Landry still seeks first big win

The Louisiana legislative session has passed its halfway mark for 2024, leaving just about a month left to go.
Why it matters: There’s still time, but so far, lawmakers have yet to hand first-year Gov. Jeff Landry a major victory.
The big picture: Landry began this session from a position of power after a statement-making election last year sent the Republican to the governor’s office alongside a GOP supermajority in the state House and Senate.
When Landry made his opening remarks in March, he asked lawmakers to change the state’s education and insurance policies and put in a request for constitutional reform.
The state is set to shave 0.45% off of its sales tax in 2025 as it loses what was a temporary measure aimed at closing the 2018 budget gap. Uncertainty over how the state will make up that revenue seems to be fueling some of the hesitation to back some of Landry’s priorities.
For example, of Landry’s goals was to create Education Savings Accounts, which would give parents tax-backed stipends to support their children’s education expenses.
But the state Senate stripped that bill, instead opting to study the cost while opening the door for the state to create ESAs in the future.
Among the bills that are headed to Landry’s desk are deregulations in the state’s homeowners insurance market, including the removal of the three-year rule, a win for new, industry-friendly insurance commissioner Tim Temple.
That rule prevented insurance companies from bumping customers after holding their policies for a certain period of time.
If a trio of anti-LGBTQ+ bills pass as expected, transgender students would be required to use restrooms matching their sex assigned at birth, and teachers would be prevented from discussing gender identity, sexual orientation or using a student’s preferred pronouns.
Another bill likely to garner national attention would require the Ten Commandments to be displayed in classrooms. But pass or not, it is unlikely that this will be the Governor’s big win given that the with the U.S. Supreme Court has repeatedly ruled that posting Biblical messages in classrooms is unconstitutional.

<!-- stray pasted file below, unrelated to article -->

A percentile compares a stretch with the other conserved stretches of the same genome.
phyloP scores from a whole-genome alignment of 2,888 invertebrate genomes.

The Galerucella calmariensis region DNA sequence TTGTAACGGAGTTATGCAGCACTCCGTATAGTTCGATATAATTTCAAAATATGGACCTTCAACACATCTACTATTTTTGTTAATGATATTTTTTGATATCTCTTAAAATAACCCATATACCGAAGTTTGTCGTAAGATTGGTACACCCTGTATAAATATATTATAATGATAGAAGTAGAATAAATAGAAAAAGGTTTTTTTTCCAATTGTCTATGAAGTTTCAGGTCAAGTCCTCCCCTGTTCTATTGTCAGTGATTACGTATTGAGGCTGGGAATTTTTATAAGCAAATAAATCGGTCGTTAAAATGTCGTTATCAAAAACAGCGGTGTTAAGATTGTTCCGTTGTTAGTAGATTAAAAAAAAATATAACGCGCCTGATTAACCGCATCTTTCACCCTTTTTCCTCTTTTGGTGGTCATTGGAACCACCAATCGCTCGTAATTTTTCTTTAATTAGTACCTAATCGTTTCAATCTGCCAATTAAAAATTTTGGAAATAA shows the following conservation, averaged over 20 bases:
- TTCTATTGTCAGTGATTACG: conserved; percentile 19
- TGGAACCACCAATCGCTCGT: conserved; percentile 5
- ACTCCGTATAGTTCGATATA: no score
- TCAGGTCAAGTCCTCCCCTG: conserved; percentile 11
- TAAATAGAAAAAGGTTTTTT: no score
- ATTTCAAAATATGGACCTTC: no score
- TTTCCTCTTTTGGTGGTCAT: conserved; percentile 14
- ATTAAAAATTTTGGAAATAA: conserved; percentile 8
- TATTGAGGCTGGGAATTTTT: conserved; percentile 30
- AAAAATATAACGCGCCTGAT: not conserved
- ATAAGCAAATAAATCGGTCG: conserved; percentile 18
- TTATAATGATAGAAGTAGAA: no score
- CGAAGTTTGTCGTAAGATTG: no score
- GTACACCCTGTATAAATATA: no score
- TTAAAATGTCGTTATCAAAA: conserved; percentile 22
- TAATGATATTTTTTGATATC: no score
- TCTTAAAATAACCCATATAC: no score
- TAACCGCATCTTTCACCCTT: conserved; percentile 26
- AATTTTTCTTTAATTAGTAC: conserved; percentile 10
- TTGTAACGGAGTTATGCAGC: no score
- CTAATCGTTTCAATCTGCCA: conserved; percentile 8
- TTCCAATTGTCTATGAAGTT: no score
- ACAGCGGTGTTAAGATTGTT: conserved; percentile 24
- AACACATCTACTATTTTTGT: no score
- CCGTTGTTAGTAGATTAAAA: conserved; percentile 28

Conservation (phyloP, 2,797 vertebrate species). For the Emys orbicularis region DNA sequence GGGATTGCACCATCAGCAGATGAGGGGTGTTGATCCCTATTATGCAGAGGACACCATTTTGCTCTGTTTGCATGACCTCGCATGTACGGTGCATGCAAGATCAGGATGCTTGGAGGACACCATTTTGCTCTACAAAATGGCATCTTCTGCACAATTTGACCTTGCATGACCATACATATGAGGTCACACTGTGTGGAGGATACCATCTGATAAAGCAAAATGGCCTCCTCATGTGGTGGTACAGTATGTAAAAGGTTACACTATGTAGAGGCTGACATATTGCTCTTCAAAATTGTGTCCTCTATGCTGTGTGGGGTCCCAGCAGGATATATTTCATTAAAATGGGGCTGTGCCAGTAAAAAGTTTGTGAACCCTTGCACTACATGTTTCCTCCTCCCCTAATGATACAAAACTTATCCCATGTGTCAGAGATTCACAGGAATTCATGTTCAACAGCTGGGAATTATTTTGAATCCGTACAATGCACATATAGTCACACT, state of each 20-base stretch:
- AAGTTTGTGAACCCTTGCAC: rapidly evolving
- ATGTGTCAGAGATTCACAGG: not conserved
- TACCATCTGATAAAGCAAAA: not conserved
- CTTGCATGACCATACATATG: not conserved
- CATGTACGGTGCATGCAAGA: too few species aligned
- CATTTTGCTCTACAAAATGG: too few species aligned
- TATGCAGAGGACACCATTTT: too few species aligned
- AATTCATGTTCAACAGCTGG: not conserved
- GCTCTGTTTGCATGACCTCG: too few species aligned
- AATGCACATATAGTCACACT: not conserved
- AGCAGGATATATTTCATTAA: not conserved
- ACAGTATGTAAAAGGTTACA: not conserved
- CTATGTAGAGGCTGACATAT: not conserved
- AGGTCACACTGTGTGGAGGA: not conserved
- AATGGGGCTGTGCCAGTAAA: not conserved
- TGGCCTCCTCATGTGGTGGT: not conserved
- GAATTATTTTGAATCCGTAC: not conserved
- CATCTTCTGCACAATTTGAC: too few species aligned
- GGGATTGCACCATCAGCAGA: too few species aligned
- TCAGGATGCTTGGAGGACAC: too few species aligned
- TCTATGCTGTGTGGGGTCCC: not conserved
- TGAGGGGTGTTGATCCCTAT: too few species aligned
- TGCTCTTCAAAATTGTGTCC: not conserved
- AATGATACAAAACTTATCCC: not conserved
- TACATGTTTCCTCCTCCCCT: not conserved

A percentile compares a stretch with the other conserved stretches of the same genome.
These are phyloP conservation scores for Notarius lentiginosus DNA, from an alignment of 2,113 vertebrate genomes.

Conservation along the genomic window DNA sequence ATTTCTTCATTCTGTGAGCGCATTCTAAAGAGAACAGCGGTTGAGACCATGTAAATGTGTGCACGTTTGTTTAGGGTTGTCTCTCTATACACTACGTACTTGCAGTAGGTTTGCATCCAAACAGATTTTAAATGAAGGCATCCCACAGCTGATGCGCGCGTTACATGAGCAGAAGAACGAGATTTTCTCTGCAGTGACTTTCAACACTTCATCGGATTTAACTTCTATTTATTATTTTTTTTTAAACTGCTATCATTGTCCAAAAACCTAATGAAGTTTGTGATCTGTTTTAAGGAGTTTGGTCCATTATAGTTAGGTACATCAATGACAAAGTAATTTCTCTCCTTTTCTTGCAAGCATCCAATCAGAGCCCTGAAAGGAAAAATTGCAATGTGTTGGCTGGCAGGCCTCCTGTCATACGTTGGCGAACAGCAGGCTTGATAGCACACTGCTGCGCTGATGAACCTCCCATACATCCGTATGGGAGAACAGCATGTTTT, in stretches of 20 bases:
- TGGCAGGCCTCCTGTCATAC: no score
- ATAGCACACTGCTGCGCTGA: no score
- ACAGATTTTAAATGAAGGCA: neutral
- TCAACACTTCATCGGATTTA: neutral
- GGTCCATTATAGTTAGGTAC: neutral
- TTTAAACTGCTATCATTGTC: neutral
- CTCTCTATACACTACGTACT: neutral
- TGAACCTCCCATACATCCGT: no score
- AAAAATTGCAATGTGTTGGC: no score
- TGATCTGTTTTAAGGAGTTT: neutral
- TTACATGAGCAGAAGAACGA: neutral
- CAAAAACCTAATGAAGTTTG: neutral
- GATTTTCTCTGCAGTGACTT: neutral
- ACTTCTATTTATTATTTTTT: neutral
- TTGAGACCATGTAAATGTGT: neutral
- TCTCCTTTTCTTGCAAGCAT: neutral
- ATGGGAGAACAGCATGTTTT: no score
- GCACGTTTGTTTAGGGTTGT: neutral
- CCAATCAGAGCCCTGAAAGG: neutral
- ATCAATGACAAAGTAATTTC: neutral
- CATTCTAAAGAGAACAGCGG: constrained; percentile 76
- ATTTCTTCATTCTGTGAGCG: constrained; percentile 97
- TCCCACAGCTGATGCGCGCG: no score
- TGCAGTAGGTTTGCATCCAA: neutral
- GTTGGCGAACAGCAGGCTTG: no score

Another bill, from Sen. Heather Cloud, would gut the state’s public records law, but backlash from all directions has her rewriting the legislation, she said this week.
What we’re watching: Among the biggest questions legislators will answer in the coming weeks is whether to move forward with Landry’s request for a constitutional convention.
Lawmakers have expressed concern over how little the governor has shared about his intentions for a rewrite, and at how fast the convention would have to move to make an end-of-session deadline.
That legislation moves next to the state Senate, where leadership has indicated plans to pump the brakes.
Landry hasn’t suffered any significant losses, personally, but expectations were set very high before the session, and it looks like the success or failure of that proposed convention will be his last chance to make his mark this legislative year.

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Thomas FieldsThomas “Tuffy” Fields is an author and regular contributor to The Gazette. He can …

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